Mediterranean ecosystem suffering ‘marine wildfire’ as temperatures peak
Parts of the Mediterranean are more than 6C warmer than normal for the time of year, scientists have said, sparking fears that the sea’s fragile ecosystems are suffering the equivalent of a “marine wildfire” and being permanently altered by global heating.
Water temperatures have been well above average since May and hit a peak of 30.7C off the eastern coast of Corsica last weekend, meaning the summer of 2022 is likely to set new records for both the intensity and duration of the marine heatwave.
Several areas of southern France this month experienced record air temperatures, which combined with low winds has produced a layer of surface water that is significantly hotter and much deeper than usual, marine ecologists say.
“A water temperature of 28C or 29C may feel pleasant to bathers, but it is worrying for the Mediterranean’s ecosystems,” Frédéric Denhez told BFMTV. “The Mediterranean is starting to resemble the Red Sea, and its species are not adapted to that.”
Rubén del Campo of the Spanish national meteorological service told Le Monde that with cooler deep water no longer rising to the surface, the Mediterranean’s native populations of “corals, of shellfish and of fish are suffering enormously”.
Scientists consider the Mediterranean a biodiversity hotspot, accounting for less than 1% of the world’s ocean surface but home to about 10% of all marine species. The sea hosts up to 20,000 marine species of fauna and flora, 25% of which are endemic.
“The most adaptable organisms will resist – although they may become weaker – by adjusting their physiology or migrating,” said Emilie Villar, a Marseille-based marine ecologist. “But weaker ones are likely to perish,” she told La Provence newspaper.
In all, 700 Mediterranean species are threatened with extinction, Villar said. “If the shock lasts too long, or if the species is fixed and cannot migrate, others will fill the void – or, if conditions become too harsh, the Mediterranean risks dying out.”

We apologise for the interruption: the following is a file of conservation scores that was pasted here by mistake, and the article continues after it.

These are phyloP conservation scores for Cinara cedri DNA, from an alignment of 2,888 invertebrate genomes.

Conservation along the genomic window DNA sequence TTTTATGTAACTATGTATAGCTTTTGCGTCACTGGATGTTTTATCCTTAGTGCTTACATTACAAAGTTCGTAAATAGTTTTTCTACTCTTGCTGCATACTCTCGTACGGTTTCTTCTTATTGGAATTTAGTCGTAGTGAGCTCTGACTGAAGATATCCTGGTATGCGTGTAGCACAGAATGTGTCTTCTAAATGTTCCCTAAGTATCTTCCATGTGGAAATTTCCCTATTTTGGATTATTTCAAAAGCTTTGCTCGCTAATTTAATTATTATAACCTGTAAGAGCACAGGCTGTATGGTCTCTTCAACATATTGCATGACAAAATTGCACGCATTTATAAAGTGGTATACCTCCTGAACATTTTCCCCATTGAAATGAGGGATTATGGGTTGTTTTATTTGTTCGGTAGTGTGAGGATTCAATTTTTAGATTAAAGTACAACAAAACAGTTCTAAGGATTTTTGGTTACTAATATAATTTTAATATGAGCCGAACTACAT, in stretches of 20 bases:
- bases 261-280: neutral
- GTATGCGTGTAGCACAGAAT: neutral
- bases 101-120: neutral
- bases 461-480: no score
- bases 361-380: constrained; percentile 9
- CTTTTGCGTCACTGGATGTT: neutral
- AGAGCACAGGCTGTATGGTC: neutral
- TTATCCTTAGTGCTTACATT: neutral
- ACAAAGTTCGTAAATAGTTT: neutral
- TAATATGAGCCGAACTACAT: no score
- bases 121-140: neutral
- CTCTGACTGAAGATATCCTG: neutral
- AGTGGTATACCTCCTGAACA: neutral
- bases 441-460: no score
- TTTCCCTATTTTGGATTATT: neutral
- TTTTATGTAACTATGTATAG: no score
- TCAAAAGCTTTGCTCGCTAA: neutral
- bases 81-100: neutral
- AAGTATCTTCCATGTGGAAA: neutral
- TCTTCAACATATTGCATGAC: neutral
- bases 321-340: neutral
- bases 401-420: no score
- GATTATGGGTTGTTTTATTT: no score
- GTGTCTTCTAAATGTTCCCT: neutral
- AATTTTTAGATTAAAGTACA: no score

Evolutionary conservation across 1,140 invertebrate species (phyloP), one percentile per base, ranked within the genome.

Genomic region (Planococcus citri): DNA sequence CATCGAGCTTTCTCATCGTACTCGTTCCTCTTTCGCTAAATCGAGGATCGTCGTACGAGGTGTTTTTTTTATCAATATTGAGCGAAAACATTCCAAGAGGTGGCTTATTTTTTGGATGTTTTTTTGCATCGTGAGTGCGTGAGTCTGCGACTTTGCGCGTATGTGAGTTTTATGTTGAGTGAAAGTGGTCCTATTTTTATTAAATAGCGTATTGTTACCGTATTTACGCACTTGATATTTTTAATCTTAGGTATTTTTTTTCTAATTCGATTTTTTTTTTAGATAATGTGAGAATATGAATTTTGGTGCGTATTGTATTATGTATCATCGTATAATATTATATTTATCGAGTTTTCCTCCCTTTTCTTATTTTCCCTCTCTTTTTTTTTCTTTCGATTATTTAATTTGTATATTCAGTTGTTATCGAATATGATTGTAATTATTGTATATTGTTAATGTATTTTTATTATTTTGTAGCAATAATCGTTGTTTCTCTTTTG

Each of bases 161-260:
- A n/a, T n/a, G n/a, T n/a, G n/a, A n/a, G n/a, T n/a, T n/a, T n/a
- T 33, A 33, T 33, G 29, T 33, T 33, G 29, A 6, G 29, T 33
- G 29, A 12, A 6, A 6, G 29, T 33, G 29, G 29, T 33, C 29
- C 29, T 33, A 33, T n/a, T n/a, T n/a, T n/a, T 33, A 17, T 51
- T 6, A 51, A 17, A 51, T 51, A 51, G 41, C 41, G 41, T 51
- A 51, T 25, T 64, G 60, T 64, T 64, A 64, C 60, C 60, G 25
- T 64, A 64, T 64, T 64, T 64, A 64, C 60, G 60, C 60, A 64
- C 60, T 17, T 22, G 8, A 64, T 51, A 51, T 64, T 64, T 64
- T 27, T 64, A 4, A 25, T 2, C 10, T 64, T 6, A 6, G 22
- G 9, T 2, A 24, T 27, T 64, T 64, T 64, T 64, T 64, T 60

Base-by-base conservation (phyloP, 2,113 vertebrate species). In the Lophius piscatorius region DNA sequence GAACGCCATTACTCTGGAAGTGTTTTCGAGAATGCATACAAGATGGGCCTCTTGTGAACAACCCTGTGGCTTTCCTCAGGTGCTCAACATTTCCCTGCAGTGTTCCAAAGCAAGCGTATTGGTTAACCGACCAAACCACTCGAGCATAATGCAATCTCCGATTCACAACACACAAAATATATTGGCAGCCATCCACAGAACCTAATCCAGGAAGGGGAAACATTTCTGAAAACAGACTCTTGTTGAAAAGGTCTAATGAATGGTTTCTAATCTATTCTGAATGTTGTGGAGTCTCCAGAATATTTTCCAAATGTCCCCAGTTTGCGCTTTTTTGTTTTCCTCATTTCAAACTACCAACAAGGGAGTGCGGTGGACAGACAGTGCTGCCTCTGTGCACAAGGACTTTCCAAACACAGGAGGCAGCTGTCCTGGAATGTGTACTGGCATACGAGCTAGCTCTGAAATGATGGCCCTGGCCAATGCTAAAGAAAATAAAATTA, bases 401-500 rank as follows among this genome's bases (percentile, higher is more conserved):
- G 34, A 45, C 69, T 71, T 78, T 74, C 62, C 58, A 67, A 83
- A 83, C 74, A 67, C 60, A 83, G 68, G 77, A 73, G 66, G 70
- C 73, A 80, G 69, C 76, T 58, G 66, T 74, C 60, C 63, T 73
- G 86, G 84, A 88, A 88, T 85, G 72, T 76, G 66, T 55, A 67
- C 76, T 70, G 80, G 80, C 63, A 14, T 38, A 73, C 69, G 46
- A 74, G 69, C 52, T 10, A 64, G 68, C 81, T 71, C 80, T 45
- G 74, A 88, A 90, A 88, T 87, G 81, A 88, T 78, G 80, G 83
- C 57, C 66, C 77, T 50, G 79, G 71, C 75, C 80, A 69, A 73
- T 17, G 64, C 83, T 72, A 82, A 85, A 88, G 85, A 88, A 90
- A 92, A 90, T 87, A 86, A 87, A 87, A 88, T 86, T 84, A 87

One recent study found maritime heatwaves had already destroyed up to 90% of coral populations in parts of the Mediterranean, with red corals and gorgonians or sea fans particularly hard hit. Sea urchins and sea sponges have also been badly affected.
David Diaz of the Spanish oceanographic institute told Le Monde such ocean heatwaves were “the equivalent of underwater wildfires, with fauna and flora dying just as if they had been burned”.
Posidonia or Neptune grass, which is endemic to the Mediterranean and plays a key role for ecosystems by storing CO2, has also been severely affected, scientists say. The scale of destruction is “not surprising”, said the oceanographer Jean-Pierre Gattuso.
“We are seeing both a gradual overall warming, which leads to a steady migration of marine species, and sudden spells of intense warming, which is causing significant mortality,” Gattuso told BFMTV.
A WWF report last year found that water temperatures in the Mediterranean were rising 20% faster than the global average, making it the world’s fastest-warming sea.
Nearly 1,000 exotic species – including 126 species of fish, several of them highly invasive and destructive of the Mediterranean’s marine habitat – had already migrated into the sea, the report said, some from the Red Sea via the Suez Canal.
The previous temperature record for the Mediterranean was set in August 2018, when the water off Marseille was measured at 6.6C higher than the seasonal average, while the sea’s longest marine heatwave so far observed was in 2003, lasting from 3 August to 2 September.
Jon Henley Europe correspondent